Submitted to: Analytical Chemistry
Publication Type: Peer Reviewed Journal
Publication Acceptance Date: 7/29/2005
Publication Date: 10/1/2005
Citation: Driskell, J.D., Kwarta, K.M., Lipert, R.J., Porter, M.D., Neill, J.D., Ridpath, J.F. 2005. Low level detection of viral pathogens by a surface-enhanced Raman scattering based immunoassay. Analytical Chemistry. 77(19):6147-6154. Interpretive Summary: Historically, diagnostic tests for viruses have been based on the binding of antibodies produced against viral proteins to viruses contained in sample material. Many highly specific antibodies have been generated for use in the detection of viruses. The traditional methods used to detect the binding of antibodies to viral proteins, known as readout technologies, are cumbersome, require extensive sample preparation and do not allow for the use of multiple antibodies against different viruses in the same test. This study explores the use of a new readout technology called surface-enhanced Raman scattering (SERS). The model system used to develop this technology was the binding of antibodies to feline calicivirus. It was found that SERS works well as a readout technology for detecting the presence of a virus. The advantage of this technology is that it eliminates the need for extensive sample preparation. This study represents the initial phase of this research. This research will be extended in the future to address increased sensitivity, reducing time needed for tests and using multiple antibodies in one test. These studies indicate that tests based on SERS detection would be adaptable for use in rapidly differentiating viruses in the event of disease outbreaks.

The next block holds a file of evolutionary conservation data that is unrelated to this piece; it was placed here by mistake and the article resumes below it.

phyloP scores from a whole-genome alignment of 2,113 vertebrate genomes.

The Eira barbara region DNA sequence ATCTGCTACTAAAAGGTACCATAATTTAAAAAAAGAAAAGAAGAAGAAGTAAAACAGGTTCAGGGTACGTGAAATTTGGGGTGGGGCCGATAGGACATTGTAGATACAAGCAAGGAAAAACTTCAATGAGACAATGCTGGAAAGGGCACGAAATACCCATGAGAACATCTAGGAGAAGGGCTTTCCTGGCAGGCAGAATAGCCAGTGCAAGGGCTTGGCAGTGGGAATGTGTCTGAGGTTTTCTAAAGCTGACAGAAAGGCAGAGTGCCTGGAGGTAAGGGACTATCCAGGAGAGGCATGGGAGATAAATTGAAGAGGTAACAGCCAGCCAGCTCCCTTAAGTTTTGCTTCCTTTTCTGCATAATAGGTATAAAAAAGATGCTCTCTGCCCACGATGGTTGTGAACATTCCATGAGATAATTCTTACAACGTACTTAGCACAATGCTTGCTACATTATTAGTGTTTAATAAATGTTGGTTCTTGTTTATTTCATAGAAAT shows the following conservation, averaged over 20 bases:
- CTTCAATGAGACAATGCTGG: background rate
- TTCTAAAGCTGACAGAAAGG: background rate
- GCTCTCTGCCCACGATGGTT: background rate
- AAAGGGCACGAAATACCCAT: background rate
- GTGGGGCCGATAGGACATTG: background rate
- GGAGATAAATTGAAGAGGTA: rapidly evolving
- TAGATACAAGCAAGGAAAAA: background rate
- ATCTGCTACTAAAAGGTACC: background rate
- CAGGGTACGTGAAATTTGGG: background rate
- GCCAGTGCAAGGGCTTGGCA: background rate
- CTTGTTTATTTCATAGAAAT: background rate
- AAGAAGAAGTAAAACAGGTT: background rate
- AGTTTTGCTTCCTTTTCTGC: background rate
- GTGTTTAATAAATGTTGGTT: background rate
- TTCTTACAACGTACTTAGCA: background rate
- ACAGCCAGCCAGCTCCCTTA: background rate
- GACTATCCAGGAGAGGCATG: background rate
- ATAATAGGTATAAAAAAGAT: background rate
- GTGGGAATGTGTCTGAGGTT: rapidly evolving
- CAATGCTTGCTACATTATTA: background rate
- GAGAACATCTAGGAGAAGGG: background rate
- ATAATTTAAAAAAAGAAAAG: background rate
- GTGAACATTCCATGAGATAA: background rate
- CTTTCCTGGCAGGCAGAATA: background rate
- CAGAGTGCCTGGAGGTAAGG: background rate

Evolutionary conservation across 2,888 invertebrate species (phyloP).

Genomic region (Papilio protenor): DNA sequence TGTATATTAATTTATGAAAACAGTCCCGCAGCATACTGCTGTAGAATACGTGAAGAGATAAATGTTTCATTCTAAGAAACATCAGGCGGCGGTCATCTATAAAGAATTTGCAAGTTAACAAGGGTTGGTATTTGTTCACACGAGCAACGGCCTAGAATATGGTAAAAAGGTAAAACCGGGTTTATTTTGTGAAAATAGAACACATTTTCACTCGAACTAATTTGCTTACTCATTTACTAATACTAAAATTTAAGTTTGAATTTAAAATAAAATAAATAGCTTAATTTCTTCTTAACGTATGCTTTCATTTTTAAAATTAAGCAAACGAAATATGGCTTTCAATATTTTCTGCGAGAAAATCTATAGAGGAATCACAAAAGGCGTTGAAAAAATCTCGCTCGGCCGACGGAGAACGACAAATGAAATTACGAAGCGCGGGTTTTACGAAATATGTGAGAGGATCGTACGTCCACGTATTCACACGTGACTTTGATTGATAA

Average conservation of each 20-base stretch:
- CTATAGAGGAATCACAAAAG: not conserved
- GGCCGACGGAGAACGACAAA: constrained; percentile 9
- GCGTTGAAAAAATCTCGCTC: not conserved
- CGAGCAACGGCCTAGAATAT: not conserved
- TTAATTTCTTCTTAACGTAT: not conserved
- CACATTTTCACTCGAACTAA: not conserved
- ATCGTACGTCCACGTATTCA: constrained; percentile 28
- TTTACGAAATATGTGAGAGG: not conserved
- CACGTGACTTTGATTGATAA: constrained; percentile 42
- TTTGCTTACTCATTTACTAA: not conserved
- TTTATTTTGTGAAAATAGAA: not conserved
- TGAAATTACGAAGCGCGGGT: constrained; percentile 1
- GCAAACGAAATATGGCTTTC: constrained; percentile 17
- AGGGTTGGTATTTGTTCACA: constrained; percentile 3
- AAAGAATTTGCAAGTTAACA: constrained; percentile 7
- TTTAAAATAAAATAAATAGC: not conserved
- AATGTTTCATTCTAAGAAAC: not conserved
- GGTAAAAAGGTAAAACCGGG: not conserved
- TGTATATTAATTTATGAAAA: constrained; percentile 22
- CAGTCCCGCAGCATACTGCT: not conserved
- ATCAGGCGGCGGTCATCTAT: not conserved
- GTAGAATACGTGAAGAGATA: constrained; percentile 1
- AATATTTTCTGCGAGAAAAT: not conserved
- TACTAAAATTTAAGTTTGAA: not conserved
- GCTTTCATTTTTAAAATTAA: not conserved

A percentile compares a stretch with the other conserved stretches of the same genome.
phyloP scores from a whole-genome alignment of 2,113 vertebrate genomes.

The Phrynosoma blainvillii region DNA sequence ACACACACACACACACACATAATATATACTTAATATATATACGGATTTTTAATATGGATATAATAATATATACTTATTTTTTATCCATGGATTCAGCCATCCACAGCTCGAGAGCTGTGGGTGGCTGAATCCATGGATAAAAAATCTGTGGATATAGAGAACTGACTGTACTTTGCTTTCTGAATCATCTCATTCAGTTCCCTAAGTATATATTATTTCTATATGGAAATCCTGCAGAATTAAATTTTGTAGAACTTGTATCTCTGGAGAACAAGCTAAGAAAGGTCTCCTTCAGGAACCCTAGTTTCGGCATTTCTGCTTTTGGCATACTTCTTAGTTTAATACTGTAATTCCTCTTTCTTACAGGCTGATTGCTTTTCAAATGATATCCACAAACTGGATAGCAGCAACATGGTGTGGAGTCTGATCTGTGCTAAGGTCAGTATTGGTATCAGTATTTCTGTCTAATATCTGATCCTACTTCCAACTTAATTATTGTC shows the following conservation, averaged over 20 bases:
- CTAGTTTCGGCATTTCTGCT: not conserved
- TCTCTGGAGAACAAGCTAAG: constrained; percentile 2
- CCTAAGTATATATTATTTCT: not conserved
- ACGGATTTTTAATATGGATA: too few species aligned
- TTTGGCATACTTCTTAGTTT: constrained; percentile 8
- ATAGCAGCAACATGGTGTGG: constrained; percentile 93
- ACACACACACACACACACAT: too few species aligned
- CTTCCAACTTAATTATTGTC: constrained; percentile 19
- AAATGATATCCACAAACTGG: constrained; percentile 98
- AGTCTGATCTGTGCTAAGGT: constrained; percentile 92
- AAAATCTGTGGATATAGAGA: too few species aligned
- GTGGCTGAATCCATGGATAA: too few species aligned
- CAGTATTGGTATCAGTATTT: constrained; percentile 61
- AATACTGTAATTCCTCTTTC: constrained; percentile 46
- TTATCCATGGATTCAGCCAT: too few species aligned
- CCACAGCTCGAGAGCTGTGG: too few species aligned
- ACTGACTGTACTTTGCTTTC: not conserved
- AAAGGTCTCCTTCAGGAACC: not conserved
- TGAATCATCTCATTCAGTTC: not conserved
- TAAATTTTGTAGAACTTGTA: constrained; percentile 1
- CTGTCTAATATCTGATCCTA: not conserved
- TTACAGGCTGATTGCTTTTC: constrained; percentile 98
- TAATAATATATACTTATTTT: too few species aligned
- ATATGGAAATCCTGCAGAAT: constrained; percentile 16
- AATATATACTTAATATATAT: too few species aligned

Technical Abstract: The need for rapid, highly sensitive, and versatile diagnostic tests for viral pathogens spans from human and veterinary medicine to bioterrorism prevention. As an approach to meet these demands, a diagnostic test employing monoclonal antibodies (mAbs) for the selective extraction of viral pathogens from a sample in a sandwich immunoassay format has been developed using surface-enhanced Raman scattering (SERS) as a readout method. The strengths of SERS-based detection include its inherent high sensitivity and facility for multiplexing. The capability of this approach is demonstrated by the capture of feline calicivirus (FCV) from cell culture media that is exposed to a gold substrate modified with a covalently immobilized layer of anti-FCV monoclonal antibodies. The surface-bound FCVs are subsequently coupled with an extrinsic Raman label (ERL) for identification and quantification. These ERLs consist of 60-nm gold nanoparticles coated first with a layer of Raman reporter molecules and then a layer of mAbs. The Raman reporter molecule is strategically designed to chemisorb as a thiolate adlayer on the gold nanoparticle, to provide a strong and unique spectral signature, and to covalently link a layer of mAbs to the gold nanoparticle. The last feature provides a means to impart the bioselectivity necessary to tag substrate-bound FCV. This paper describes the development of this chip-scale assay, which uses cell culture media as a sample matrix, has a linear dynamic range of 1 x 10**6 to 2.5 x 10**8 viruses/mL, and a limit of detection of 1 x 10**6 viruses/mL. These results reflect the findings of a detailed series of investigations on the effects of salt concentration, ERL binding buffer, blocking buffer, surfactant, and sample agitation, all of which were aimed at minimizing nonspecific binding, maximizing FCV binding efficiency, and improving the detection limit.